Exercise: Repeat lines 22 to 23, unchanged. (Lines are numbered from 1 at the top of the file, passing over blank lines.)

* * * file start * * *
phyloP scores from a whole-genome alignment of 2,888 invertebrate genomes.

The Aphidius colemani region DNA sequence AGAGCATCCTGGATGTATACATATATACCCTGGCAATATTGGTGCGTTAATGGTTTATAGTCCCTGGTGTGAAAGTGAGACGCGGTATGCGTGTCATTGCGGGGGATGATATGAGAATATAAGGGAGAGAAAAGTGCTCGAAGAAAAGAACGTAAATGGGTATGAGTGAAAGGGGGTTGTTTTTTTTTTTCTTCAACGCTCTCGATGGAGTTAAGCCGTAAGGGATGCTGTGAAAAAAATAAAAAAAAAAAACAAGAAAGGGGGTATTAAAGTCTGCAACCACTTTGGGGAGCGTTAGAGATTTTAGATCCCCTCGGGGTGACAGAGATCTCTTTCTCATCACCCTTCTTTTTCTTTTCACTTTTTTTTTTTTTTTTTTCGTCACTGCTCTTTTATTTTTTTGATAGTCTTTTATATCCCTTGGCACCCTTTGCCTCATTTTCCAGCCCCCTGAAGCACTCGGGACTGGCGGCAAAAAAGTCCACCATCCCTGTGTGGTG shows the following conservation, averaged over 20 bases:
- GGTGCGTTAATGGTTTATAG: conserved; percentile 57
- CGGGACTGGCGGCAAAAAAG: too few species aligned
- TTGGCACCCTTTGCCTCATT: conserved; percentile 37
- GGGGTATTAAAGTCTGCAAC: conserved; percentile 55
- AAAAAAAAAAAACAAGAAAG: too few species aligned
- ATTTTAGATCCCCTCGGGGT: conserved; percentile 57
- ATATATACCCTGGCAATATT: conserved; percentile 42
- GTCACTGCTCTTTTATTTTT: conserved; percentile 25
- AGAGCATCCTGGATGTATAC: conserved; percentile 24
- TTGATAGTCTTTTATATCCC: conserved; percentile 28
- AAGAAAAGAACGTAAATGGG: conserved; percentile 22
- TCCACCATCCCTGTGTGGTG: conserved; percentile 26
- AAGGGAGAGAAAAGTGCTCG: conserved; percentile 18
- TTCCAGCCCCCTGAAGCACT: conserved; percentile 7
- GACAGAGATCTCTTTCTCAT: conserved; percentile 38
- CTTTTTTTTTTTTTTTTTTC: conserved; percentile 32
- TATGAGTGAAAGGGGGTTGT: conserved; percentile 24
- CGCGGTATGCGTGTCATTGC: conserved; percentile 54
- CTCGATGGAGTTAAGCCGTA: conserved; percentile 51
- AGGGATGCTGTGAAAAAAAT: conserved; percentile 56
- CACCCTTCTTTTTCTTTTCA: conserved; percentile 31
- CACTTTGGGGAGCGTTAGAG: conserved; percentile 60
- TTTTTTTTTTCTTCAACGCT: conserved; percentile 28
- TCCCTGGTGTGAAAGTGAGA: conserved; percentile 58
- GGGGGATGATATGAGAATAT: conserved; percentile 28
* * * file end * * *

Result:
- AGGGATGCTGTGAAAAAAAT: conserved; percentile 56
- CACCCTTCTTTTTCTTTTCA: conserved; percentile 31